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GDP data: All three engines driving economic growth are stalling
While the concerted decline in economic drivers calls for multi-pronged efforts to arrest it, stimulus measures so far have focussed mainly on an investment revival
Though the GDP growth print of 4.5 per cent for the second quarter of FY20 is dire (serious) news for the Indian economy, the CSO’s (Central Statistics Office – a government agency responsible for co-ordination of statistical activities in India, and evolving and maintaining statistical standards) latest numbers are unlikely to have shock value for the markets. Many high-frequency economic indicators — the IIP, the index of eight core industries, non-oil imports and flow of commercial credit — have been telegraphing (to communicate a message to someone) the sharp deceleration in economic activity since July. Consensus estimates had pegged (to fix the value of something in relation to something else) the growth rate at 4.3-4.7 per cent. While the Indian economy has lived through similar weak spells in the past (there were multiple quarters of sub-5 per cent growth in FY09 and FY13), what makes this downturn more worrying is the exceptionally low nominal growth rates, which have halved from 11 per cent in FY19 to 6.1 per cent in the latest quarter. As India heads into its so-called demographic sweet spot (the particular situation, quality, combination of things, etc. that is the best or most effective possible) over the coming decade, it badly needs healthy nominal GDP growth to sustain job and income creation.
The other striking aspect of the latest data is that all three engines that drive the economy appear to be stalling (stop making progress). Growth in GFCF (Gross Fixed Capital Formation – defined as the acquisition of produced assets including purchases of second-hand assets), after perking up from 9.3 per cent to 10 per cent between FY18 and FY19, dwindled (to become less in number) to 2.5 per cent in the first half of FY20. PFCE (Private Final Consumption Expenditure – expenditure incurred on final consumption of goods and services by the resident households and non-profit institutions serving households) has collapsed from 7-8 per cent growth in the five years to FY19, to 4 per cent in the first half of this fiscal. Yes, GFCE (Government Final Consumption Expenditure), which had slowed to 9.2 per cent in FY19, rebounded (rise in price after a fall) to 12.3 per cent in the first half, doing much of the heavy lifting on the GDP. But sustaining this pace of government spending for the rest of the year appears a tall ask, given the Centre’s struggles with GST collections and recent giveaways on corporate tax. While the concerted decline in economic drivers calls for multi-pronged (having several distinct aspects or elements) efforts to arrest it, stimulus measures so far have focussed mainly on an investment revival. Had the consumption slowdown not materialised, the 135-basis point cut in policy rates, generous bank recapitalisation and sharp cuts in corporate tax rates could have decisively kick-started (to start something) India’s private investment cycle. But with pervasive (present or noticeable) evidence of demand weakness across both urban and rural India, private investors may now bide their time.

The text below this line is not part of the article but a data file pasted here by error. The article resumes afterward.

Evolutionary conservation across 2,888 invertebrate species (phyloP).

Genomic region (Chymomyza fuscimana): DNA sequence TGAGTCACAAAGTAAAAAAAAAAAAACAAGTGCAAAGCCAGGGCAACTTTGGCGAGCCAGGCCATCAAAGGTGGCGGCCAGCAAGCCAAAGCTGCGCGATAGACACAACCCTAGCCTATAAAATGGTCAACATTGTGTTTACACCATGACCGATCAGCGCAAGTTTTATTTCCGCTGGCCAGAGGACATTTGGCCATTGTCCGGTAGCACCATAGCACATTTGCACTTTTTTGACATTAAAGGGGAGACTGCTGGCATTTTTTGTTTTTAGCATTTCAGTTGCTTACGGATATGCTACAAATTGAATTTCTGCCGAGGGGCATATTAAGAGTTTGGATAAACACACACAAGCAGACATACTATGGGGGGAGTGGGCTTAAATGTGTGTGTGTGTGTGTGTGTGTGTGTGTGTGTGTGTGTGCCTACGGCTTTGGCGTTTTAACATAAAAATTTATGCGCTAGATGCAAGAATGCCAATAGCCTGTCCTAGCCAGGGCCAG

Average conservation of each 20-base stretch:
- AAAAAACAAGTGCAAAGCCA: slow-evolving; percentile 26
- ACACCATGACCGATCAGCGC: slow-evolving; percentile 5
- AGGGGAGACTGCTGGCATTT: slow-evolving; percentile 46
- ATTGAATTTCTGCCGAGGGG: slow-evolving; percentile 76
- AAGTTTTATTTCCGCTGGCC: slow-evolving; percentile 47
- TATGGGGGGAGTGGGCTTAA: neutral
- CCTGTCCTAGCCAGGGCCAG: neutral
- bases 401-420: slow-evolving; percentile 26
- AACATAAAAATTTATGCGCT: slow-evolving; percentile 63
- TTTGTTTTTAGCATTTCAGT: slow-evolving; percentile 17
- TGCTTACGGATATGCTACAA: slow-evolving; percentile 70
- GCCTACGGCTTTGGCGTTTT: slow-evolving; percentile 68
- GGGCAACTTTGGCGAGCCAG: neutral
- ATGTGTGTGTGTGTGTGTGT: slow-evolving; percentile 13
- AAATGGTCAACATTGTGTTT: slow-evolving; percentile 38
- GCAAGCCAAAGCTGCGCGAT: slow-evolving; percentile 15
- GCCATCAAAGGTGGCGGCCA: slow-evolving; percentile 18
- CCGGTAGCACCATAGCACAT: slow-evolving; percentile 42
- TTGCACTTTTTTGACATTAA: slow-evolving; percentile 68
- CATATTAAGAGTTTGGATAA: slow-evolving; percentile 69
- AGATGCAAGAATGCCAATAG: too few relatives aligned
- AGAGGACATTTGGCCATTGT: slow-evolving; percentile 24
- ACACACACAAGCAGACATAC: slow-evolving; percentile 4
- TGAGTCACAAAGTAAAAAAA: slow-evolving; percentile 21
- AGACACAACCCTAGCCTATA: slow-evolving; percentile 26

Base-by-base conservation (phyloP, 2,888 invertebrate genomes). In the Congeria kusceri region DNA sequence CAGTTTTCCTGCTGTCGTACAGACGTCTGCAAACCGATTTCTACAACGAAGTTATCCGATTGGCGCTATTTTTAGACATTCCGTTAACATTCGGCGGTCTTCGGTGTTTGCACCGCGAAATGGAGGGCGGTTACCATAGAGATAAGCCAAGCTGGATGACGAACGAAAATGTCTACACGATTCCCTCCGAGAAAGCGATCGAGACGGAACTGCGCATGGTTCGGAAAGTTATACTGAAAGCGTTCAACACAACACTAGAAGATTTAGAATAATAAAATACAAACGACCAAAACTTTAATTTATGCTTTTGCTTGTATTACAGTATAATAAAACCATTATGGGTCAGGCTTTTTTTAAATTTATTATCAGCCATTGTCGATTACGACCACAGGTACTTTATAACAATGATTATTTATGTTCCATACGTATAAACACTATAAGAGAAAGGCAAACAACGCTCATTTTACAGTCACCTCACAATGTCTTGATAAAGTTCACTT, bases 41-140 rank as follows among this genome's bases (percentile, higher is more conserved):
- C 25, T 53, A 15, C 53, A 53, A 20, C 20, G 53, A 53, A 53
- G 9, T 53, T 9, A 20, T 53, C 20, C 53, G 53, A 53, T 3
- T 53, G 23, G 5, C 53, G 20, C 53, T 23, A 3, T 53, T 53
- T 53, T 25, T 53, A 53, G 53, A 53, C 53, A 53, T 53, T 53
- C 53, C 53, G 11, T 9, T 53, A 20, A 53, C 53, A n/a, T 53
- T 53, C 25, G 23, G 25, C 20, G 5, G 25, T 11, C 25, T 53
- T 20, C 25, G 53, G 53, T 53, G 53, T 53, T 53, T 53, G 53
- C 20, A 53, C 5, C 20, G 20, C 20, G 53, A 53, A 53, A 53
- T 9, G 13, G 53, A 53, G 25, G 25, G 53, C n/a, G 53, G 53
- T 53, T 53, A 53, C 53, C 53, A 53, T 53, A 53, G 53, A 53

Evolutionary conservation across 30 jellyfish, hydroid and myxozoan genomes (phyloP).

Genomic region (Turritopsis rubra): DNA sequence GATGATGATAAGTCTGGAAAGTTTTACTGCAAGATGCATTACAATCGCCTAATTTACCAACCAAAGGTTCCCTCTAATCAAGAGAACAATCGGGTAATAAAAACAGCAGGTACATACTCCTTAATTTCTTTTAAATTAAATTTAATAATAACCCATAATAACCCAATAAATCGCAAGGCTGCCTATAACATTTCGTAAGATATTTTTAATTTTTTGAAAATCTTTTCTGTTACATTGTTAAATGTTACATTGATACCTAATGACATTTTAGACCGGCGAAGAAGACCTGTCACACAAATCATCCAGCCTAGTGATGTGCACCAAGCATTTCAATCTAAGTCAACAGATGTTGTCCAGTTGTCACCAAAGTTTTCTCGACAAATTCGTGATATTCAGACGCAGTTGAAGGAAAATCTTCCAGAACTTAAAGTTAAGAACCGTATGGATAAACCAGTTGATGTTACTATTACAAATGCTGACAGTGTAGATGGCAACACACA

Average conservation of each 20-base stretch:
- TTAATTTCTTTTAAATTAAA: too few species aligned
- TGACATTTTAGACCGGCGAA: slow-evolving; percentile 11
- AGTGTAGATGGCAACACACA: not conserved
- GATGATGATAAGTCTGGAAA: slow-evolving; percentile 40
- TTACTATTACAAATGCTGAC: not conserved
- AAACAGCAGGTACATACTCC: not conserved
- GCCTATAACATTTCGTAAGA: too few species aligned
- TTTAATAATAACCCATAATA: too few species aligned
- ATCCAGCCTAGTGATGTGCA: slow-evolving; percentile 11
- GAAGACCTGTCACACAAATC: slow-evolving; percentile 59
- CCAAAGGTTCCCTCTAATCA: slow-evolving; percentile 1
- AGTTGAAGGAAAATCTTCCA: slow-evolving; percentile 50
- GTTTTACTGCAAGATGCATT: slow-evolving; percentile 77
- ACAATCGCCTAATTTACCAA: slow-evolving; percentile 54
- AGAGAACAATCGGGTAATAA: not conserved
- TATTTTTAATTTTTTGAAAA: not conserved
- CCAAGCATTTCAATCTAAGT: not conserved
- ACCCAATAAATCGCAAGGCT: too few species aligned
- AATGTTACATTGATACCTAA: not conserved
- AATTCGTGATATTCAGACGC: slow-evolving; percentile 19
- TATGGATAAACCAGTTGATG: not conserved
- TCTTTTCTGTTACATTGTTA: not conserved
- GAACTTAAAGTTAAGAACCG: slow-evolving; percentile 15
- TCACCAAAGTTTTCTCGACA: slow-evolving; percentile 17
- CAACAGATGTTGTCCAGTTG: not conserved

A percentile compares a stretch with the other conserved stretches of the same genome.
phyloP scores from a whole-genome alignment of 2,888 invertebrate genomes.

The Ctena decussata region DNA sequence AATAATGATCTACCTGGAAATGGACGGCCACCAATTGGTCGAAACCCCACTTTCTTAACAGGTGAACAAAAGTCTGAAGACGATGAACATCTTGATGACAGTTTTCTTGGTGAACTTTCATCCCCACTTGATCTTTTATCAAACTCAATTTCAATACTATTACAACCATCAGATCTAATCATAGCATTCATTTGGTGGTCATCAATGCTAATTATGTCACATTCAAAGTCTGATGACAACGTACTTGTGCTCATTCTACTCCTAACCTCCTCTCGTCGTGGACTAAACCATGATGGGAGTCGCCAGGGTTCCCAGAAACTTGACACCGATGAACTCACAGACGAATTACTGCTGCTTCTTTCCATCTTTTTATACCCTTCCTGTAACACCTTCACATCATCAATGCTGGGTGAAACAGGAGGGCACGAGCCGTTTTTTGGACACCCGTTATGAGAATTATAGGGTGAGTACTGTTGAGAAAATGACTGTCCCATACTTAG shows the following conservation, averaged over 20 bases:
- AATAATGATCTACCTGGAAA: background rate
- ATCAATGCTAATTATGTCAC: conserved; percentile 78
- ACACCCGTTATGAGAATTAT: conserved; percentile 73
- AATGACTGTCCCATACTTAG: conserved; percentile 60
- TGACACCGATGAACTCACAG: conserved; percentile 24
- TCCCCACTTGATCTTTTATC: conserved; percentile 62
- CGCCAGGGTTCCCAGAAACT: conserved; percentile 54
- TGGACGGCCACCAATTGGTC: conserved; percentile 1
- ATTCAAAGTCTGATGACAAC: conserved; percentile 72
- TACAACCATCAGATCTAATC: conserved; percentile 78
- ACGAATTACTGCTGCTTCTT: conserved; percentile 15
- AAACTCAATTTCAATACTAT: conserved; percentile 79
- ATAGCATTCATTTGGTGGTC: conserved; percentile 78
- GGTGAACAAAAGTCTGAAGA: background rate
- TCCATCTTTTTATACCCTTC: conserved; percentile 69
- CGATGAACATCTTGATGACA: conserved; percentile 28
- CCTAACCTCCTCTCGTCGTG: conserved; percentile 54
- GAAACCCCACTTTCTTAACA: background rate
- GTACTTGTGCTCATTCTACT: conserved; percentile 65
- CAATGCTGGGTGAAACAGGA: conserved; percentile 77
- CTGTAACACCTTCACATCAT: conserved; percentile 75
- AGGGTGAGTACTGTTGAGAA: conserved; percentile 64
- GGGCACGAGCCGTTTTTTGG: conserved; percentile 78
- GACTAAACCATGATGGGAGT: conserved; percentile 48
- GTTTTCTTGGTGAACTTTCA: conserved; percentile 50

While the reasons for the investment slowdown hobbling (to limit something or to control the freedom) the economy are well-understood (cutback in credit, high real interest rates), policymakers seem to be relying mainly on guesswork to explain why consumption, too, has dropped. On this score, the NDA regime has done the economy a signal dis-service by seeking to bury all adverse data about the state of job and income markets, post-demonetisation. Resolving a crisis of this magnitude calls for a frank and constructive debate on the economy, both within and outside of the government. Shooting the messenger can only delay resolution.